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Failure is not an option’

Interior Secretary supports water agreement collaboration
by Ty Beaver, Herald and News 4/29/09
The U.S. Secretary of the Interior says “failure is not an option” when it comes to the Klamath Basin Restoration Agreement, according to Greg Addington.
   The executive director of the Klamath Water Users Association, along with Siskiyou County Commissioner Jim Cook and Oregon Gov. Ted Kulongoski, met in recent weeks with Ken Salazar, the new head of the Department of the Interior. The meetings were brief and included discussion of the details of the water agreement.
   The agreement seeks to settle water disputes among fishermen, farmers, tribes and environmentalists in the Klamath Basin. Salazar discussed the need to finalize the agreement and move forward.
   “He said very, very good things about the administration’s efforts to support collaboration,” Addington said. Discussions have been ongoing about producing a final draft of the restoration agreement.
   Final agreement
   Stakeholders and government officials have also been working with Portland-based PacifiCorp on an agreement to remove the company’s four hydroelectric dams on the Klamath River. A final dam removal agreement must be finished by June 30.
   Cook and Addington met with Salazar while in Washington, D.C., a few weeks ago to lobby federal lawmakers about the restoration agreement.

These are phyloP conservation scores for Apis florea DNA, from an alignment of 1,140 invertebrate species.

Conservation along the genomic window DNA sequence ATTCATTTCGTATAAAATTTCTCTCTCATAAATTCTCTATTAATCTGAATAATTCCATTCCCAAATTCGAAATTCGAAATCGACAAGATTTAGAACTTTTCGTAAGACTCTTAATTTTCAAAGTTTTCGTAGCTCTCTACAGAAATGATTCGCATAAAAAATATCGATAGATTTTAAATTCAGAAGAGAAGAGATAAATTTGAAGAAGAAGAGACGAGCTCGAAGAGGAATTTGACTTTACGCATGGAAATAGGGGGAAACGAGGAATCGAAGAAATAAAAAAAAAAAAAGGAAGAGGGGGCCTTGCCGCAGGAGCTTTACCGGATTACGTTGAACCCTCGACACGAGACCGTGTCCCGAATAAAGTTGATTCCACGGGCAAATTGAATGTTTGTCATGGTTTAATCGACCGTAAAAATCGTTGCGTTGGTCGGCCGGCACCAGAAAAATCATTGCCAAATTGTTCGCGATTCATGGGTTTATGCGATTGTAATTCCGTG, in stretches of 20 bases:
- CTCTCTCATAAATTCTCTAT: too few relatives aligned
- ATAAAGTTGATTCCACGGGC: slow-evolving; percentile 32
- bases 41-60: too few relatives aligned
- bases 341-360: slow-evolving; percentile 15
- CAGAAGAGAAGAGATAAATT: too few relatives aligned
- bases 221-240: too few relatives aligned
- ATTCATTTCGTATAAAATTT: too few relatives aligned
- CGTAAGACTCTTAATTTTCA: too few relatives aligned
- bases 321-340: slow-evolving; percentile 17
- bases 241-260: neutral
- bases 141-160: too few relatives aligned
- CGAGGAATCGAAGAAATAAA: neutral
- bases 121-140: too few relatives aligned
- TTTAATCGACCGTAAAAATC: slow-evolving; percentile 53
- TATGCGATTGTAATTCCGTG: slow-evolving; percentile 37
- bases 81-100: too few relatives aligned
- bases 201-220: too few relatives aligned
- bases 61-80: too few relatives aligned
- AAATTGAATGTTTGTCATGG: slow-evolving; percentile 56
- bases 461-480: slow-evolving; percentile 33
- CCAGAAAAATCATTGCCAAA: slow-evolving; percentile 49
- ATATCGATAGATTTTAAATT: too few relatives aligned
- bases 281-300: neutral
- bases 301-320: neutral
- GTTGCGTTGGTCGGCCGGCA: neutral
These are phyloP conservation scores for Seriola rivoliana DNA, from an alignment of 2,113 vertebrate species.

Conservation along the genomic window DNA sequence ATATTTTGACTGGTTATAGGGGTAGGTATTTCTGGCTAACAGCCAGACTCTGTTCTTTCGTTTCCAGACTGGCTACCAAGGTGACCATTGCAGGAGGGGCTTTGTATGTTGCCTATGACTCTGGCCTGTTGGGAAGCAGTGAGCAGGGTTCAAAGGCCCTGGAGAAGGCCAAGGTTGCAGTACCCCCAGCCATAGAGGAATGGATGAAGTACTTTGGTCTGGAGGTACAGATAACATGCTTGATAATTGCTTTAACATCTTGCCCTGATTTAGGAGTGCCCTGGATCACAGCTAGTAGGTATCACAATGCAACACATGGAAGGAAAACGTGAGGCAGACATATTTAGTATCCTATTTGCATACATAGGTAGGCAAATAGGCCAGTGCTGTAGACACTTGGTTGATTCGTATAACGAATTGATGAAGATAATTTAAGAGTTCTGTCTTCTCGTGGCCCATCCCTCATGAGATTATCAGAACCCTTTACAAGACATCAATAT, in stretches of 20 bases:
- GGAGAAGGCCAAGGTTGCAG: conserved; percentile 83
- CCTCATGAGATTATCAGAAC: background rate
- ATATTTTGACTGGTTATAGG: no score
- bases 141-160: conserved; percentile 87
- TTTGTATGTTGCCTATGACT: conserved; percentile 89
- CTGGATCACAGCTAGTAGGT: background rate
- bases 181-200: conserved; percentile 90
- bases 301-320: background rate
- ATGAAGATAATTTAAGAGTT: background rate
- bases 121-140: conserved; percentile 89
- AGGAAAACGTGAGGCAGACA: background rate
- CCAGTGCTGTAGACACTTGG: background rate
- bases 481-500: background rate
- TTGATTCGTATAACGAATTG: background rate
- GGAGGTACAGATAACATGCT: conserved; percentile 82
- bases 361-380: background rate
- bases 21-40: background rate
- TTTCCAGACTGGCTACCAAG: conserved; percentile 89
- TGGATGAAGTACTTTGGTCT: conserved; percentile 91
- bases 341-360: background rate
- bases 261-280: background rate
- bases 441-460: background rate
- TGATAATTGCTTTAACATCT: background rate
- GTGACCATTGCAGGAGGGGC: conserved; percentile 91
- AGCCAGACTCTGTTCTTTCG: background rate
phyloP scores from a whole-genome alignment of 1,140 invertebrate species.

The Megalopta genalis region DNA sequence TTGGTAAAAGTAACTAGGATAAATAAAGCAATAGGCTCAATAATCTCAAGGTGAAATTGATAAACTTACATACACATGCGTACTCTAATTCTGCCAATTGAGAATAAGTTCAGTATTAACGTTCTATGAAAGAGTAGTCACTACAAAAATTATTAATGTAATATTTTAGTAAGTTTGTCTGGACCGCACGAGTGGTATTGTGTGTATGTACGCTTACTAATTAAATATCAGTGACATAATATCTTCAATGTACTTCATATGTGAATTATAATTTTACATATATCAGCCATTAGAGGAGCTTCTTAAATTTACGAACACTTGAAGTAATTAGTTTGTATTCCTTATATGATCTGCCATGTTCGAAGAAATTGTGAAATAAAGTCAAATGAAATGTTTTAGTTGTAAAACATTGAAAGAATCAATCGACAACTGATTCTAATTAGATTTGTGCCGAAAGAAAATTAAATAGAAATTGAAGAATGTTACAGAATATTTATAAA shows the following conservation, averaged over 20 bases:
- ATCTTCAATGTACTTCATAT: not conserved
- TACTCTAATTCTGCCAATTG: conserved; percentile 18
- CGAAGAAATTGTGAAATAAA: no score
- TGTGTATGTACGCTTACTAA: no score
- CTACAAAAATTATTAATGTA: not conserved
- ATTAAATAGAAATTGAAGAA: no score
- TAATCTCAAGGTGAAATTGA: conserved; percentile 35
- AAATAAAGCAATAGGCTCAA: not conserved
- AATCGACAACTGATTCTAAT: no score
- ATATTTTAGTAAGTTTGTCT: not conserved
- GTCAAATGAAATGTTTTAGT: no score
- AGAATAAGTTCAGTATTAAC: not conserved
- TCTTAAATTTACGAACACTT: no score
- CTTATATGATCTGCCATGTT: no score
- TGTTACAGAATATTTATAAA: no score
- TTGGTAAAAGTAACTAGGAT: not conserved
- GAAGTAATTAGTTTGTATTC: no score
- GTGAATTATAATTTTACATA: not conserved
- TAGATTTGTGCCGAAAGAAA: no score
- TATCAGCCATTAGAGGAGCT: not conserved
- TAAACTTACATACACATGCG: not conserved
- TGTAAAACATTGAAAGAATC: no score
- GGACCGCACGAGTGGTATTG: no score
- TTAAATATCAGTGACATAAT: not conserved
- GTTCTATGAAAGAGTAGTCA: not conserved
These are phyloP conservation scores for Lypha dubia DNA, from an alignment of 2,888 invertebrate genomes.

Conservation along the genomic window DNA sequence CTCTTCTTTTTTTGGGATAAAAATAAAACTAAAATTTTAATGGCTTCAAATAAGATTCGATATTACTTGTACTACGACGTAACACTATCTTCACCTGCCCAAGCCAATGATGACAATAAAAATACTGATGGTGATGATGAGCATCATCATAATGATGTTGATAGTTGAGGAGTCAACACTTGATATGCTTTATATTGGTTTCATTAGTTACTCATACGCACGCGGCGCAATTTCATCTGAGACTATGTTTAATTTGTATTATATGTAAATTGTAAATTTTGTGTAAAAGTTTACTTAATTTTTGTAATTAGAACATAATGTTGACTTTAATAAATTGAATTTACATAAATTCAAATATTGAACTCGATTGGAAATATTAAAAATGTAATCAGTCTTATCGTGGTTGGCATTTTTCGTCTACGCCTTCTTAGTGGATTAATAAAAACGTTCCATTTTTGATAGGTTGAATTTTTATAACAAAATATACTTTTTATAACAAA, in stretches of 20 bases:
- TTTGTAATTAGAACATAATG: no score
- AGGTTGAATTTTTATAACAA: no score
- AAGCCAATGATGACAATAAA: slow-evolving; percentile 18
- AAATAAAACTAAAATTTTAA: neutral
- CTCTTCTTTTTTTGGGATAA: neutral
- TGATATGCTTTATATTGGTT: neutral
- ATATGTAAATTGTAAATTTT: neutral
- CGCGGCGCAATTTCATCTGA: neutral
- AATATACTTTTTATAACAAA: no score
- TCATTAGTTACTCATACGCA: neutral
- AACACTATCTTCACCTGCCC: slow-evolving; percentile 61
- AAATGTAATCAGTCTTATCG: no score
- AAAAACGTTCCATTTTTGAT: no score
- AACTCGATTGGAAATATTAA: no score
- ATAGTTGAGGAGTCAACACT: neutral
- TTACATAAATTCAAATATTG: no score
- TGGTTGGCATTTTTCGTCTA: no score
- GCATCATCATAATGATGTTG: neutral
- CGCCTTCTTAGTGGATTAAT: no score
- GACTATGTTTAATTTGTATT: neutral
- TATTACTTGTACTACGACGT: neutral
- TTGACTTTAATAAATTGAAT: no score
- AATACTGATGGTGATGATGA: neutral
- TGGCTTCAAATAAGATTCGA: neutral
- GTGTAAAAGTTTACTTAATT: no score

Addington said one of the secretary’s comments was that while President Barack Obama’s administration didn’t agree with President George W. Bush on a number of things, the restoration agreement wasn’t one of those disagreements.
   Cook said he wasn’t very impressed in the meeting with Salazar but he is more pleased with the secretary’s staff. During the Bush administration, federal officials sought to keep the restoration agreement quiet, but staff members are now urging more public process and release of environmental impact studies.
   Mike Carrier, Kulongoski’s natural resources policy adviser, said the governor and secretary had a similarly brief meeting about two weeks ago. The meeting was meant as an attempt to touch base and see where the two stood on the restoration agreement, among other issues.
   “The meeting went very well,” Carrier said.
About the water agreement

   Stakeholders met regularly over more than two years. In the closed sessions, they developed the restoration agreement to address Basin water issues.
   Among the issues and conditions addressed in the agreement:
   Helping the Klamath Tribes acquire the Mazama Tree Farm.
   Helping irrigators with a stable water supply and affordable power rates.
   Removal of four hydroelectric dams on the Klamath River to restore fish passage.
   The agreement is expected to require federal legislation and cost $1 billion—which would come from current and new federal spending.
   Government and PacifiCorp officials signed a tentative agreement in November to move toward dam removal. They have until June 30 to craft a final version.


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